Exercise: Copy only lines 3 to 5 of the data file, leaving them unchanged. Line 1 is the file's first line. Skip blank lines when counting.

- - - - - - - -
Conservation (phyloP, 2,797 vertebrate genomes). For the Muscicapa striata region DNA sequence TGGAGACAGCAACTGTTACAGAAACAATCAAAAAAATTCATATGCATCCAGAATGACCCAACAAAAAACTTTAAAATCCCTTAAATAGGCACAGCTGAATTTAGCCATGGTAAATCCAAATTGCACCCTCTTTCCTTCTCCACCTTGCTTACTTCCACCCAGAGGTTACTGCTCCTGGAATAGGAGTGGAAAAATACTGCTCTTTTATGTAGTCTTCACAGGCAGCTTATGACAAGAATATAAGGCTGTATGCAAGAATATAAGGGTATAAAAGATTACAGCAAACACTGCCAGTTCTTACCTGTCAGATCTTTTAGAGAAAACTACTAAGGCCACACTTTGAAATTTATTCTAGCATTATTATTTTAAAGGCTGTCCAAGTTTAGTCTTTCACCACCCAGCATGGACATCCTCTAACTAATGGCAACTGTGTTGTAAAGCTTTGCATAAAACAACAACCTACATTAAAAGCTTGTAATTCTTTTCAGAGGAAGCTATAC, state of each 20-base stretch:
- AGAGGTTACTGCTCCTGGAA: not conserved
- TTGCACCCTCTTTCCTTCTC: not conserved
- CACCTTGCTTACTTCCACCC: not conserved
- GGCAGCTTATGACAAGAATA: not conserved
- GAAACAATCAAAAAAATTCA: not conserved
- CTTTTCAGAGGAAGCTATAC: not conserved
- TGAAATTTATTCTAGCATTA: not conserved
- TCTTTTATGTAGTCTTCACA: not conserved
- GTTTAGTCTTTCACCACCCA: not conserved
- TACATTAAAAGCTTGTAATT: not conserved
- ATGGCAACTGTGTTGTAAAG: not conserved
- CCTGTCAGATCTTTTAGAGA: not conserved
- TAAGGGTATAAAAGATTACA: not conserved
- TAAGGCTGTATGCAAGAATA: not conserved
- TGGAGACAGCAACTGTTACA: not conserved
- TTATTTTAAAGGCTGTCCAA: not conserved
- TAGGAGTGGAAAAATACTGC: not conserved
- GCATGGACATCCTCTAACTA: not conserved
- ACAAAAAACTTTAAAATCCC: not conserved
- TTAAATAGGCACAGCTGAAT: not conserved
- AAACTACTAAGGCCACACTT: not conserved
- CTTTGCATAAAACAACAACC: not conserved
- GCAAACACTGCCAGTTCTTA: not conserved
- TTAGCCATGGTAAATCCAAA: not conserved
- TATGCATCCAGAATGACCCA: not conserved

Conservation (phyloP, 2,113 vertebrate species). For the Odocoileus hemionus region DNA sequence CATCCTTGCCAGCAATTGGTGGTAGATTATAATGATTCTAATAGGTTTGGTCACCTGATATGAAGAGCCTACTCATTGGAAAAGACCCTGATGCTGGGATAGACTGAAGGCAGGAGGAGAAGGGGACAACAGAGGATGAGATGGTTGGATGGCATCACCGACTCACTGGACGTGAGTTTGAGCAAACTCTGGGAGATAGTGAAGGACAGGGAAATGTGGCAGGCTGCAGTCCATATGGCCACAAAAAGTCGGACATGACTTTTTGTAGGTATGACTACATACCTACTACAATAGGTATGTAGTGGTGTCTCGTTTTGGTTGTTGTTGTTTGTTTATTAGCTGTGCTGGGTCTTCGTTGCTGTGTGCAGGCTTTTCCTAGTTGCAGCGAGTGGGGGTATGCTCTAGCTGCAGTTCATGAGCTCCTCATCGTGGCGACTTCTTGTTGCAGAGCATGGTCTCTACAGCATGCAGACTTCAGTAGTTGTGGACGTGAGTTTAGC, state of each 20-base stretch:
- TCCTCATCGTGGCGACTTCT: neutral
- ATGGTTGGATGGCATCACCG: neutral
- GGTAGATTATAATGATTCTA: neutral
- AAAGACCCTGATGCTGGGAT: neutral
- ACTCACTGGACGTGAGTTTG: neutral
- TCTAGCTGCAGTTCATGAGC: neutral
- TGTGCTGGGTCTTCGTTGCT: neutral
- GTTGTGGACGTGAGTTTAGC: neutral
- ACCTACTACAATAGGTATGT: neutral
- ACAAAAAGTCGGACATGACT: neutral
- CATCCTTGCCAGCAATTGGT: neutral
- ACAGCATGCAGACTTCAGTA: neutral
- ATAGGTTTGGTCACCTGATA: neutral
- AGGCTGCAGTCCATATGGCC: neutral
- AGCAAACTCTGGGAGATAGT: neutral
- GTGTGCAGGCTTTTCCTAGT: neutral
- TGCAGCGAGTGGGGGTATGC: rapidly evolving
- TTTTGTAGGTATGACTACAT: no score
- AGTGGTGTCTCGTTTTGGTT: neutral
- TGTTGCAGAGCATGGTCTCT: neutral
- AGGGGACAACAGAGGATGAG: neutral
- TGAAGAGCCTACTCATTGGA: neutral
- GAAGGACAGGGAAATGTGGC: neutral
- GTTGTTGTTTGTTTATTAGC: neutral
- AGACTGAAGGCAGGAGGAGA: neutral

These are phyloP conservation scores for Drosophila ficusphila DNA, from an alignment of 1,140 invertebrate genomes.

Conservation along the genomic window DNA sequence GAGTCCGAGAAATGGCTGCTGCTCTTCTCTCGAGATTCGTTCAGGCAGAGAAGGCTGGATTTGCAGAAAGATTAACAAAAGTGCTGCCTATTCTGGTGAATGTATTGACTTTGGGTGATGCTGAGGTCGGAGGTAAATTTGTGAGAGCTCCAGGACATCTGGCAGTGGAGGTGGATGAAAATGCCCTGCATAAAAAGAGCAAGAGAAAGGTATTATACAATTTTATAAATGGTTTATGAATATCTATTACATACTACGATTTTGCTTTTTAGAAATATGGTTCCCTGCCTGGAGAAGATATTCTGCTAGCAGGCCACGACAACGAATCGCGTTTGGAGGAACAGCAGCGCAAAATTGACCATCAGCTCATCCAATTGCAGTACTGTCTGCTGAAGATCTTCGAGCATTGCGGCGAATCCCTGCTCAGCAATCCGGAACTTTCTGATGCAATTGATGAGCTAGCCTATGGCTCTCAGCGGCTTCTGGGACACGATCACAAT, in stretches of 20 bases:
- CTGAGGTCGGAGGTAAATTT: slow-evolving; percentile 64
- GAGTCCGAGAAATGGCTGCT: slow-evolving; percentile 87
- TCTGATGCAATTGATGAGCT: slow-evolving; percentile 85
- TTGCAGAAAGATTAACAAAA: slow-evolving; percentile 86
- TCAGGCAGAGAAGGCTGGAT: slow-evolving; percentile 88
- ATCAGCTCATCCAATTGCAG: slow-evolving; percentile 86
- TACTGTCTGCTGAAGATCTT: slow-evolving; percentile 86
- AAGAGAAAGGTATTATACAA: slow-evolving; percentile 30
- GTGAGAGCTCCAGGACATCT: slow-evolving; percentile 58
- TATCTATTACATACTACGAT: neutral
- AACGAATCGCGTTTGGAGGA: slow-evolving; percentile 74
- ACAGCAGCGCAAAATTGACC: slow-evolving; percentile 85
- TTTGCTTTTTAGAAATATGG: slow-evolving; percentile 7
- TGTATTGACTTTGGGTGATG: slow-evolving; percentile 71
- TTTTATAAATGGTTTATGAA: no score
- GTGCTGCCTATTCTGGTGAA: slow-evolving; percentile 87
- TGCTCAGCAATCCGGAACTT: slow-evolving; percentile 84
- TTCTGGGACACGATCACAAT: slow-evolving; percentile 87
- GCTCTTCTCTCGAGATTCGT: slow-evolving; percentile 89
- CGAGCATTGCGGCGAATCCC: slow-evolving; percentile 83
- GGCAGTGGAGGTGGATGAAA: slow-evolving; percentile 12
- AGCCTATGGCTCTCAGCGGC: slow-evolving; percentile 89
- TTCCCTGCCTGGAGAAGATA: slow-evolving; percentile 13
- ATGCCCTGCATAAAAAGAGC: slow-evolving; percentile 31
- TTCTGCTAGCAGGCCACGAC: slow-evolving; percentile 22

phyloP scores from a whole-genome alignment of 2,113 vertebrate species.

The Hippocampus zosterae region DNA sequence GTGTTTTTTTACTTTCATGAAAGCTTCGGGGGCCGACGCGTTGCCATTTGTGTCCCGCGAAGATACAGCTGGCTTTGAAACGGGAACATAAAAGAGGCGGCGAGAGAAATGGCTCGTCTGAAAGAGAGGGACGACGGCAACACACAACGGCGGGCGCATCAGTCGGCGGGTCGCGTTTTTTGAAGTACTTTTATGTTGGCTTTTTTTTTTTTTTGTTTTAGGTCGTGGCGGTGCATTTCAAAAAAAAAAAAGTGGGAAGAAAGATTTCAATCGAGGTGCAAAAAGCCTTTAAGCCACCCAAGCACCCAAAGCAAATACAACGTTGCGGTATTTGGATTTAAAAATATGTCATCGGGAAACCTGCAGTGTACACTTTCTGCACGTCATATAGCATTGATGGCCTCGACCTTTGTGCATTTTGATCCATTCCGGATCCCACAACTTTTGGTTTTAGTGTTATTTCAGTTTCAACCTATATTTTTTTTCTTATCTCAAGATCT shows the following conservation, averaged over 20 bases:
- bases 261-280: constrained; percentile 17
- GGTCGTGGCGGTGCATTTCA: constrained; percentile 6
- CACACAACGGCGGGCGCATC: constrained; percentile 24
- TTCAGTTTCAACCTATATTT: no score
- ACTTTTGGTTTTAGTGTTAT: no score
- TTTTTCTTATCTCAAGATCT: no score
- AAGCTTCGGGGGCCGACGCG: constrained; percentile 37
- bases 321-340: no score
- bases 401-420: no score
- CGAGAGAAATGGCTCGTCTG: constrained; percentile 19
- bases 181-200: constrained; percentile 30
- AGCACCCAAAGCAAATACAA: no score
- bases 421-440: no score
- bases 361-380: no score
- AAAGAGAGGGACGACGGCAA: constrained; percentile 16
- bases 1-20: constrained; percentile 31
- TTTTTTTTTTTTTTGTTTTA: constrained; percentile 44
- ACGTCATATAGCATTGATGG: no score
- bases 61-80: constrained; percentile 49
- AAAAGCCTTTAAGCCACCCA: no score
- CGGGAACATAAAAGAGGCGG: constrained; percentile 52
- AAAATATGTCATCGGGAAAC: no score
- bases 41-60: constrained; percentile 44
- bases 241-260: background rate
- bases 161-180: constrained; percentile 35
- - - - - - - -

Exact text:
- TTGCACCCTCTTTCCTTCTC: not conserved
- CACCTTGCTTACTTCCACCC: not conserved
- GGCAGCTTATGACAAGAATA: not conserved